German Philip Heintz Joins Exclusive Club of Sub-1:56 200IM Swimmers

Philip Heintz set a new German record in the 200m IM (LC) in 1:55,76 on Thursday at the German National Championships.  He now is one of the few swimmers who have been able to clock a time under 1:56.

To be precise, only Ryan Lochte, Michael Phelps, Kosuke Hagino, Laszlo Cseh, Thiago Pereira and Eric Shanteau have yet been able to swim times between 1:54 and 1:56.

Ryan Lochte is the current world record holder in 1:54,oo, he established this time at the 2011 World Championships in Shanghai and it was the first world record in the post-supersuit era. In the same race in the final in Shanghai, Michael Phelps set his personal best time in 1:54,16 and won the 200m IM four times in a row at Olympic Games.

Lochte and Phelps share the 15 top performances in this event and all of the sub 1:55 times.

Japan’s Kosuke Hagino (1:55,07), Hungary’s Laszlo Cseh (1:55,18), USA’s Eric Shanteau (1:55,36)  and Brazil’s Thiago Pereira (1.55,55) are the only swimmers worldwide who have been faster than Philip Heintz. Cseh is the only European swimmer among them, logically Heintz is the second fastest in history in Europe.

Cseh, Shanteau and Pereira reached their best times at the 2009 World Championships in Rome, in a high tech swimsuit. That means that Philip Heintz is the 4th fastest performer in the 200m IM in a textile suit.

His split times at his race:
00:25,38 00:55,42 01:28,20 01:55,76
(25,38, 30,04, 32,78, 27,56)

Just as a comparison, Lochte’s world record splits:
24.89, 53.48, 1:26.51 , 1:54.00
(24,89, 28,59, 33,03, 27,49)

Heintz says that backstroke is his weakest stroke.

Video showing his German record-breaking race:

 

YouTube, courtesy of JDizzlebro

 

 

 

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28 Comments on "German Philip Heintz Joins Exclusive Club of Sub-1:56 200IM Swimmers"

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CROOKED HILLARY

Hopefully Chase gives this guy a race.

When did Periera and Cseh break 1:55? Those suits drop like 2 seconds from a legit time.

Swimmer? Both Cseh and Pereira were 1:56 low on Textile too

I know, but every time I hear those swims mentioned I just stomp around, wondering why FINA is so dumb.

Again, great time but I wonder if Heintz doesn’t swim too fast too early. It’s weird to hold national championships in mid-June. Same remark for French nationals in late May. Either it’s in late March/early April and swimmers have the time to start another big training period or it’s in early July like in USA and the best swimmers can qualify not fully tapered while the others try to hold their taper until worlds or olympic games. And in USA coaches and swimmers are very good at the double taper.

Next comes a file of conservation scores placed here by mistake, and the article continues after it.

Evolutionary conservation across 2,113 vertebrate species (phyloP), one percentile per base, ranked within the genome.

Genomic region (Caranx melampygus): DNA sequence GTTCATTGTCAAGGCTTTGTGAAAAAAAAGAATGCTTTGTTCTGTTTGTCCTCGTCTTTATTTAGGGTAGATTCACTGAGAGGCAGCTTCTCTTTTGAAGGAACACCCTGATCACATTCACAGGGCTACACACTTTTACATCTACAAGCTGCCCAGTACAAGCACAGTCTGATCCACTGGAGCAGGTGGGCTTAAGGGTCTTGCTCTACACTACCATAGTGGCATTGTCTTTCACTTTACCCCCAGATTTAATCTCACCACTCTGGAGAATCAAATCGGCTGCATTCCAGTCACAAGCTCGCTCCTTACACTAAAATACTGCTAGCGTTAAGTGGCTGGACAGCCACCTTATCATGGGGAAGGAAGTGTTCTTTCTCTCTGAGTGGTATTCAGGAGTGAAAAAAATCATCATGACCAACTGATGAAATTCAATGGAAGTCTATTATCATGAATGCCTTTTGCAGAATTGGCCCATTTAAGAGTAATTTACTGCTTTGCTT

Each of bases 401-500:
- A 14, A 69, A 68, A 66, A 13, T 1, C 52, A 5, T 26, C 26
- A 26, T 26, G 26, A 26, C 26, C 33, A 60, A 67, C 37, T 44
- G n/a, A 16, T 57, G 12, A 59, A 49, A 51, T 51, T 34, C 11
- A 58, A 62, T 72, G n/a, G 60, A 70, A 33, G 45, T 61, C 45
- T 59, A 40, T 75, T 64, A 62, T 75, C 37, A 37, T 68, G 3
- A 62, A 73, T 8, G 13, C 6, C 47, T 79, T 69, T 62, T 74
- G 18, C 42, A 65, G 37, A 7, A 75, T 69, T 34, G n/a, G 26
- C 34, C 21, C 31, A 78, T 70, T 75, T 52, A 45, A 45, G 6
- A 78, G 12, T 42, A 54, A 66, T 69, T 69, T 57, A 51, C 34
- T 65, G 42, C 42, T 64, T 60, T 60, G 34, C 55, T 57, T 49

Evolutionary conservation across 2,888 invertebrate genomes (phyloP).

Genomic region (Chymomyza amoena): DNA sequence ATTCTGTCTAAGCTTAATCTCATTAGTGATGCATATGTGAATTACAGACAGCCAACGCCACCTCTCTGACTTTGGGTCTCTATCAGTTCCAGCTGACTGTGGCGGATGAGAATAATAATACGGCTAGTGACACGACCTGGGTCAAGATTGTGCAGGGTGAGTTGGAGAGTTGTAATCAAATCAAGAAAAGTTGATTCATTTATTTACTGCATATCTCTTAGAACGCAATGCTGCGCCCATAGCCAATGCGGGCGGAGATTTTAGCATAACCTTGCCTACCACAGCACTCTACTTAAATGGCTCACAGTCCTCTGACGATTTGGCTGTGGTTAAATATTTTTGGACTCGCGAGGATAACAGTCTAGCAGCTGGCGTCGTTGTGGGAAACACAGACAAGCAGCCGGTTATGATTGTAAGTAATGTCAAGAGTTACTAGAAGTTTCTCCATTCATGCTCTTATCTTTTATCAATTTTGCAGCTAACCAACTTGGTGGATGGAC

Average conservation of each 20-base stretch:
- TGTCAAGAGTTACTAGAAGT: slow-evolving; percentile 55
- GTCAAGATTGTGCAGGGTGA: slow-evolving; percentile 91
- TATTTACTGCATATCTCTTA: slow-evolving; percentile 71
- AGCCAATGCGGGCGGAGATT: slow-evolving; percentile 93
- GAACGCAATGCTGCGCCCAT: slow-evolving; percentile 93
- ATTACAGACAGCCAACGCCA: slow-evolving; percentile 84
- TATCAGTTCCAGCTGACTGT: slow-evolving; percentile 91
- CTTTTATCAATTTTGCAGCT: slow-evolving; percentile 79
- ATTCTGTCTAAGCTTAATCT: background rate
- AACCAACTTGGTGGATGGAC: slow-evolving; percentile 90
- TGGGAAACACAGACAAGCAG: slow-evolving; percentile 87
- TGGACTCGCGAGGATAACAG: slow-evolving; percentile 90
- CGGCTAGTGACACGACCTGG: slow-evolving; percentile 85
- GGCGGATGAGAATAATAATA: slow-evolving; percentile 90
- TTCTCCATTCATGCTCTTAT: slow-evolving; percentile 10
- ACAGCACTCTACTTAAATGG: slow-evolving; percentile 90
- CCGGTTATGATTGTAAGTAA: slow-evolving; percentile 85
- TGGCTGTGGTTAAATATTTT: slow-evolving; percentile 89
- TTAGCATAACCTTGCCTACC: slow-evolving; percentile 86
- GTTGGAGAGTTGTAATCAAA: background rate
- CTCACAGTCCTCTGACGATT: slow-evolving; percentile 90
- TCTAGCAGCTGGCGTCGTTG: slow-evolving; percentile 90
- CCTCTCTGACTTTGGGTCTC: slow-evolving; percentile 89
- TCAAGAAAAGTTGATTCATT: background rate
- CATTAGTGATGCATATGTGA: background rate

Back to the 200 IM, Chase Kalisz’ weakest stroke is also backstroke. Both have a big back-half. It could be interesting. But I don’t forget Hagino and Shun.

JP input is too short

Going to be an interesting race between those four – as you say, Kalisz and Heintz swim fairly similar races, while Hagino and Shun are totally different. Hagino obviously a front half specialist, Shun with that wicked last 50.

Hagino is more of a 2nd and 4th leg specialist.

JP input is too short

His best 200 IM time split 24.4/28.4/34.0/28.1 – though I suppose he is typically a bit more controlled in the first 50.

Having,s IM speed comes mostly in the second and fourth legs. He,s not really a front half specialist but among all active medley swimmers he had the best backstroke.

Wang shun has a pretty wicked last leg on freestyle especially in the 200IM. He,s much weaker in the 400IM.

JP input is too short

Again, his best 200 IM time featured an opening 50 almost half a second faster than the world record’s.

Yes, he’s a complete IMer, but at his best, his opening two strokes are his strongest.

thomaslurzfan
Last year the german championships were in early May and most german swimmers still didnt perform at their best at the olympics. The US trials last year were about a month before the olympics and the US did pretty good there, this year the german trials took place almost exactly one month before the world championships, so i dont get your reasoning here. Either it was bad last year for american swimmers also or it is also good for german swimmers this year. The time between national championships is exactly the same, so i dont see why it was good last year for american swimmers last year, but bad for german swimmers this year. There are also swimmers who can… Read more »
JP input is too short

I think the reason Kalisz is talked about as a medal threat is because he swam a 1:57.2 200 IM with a 4:09 400 IM, when his best 400 IM is 4:06. So he should have some leeway. Is he the favorite? No. Is he in the conversation? Yes.

Though I wouldn’t be completely surprised if Prenot ended up better in the 200 IM.

thomaslurzfan

Ok get it, although this doesnt have to be necessarily true. Often swimmers improve their speed but lose endurance or the other way round. In the mens 50/100 free this nearly always seems to be the case.

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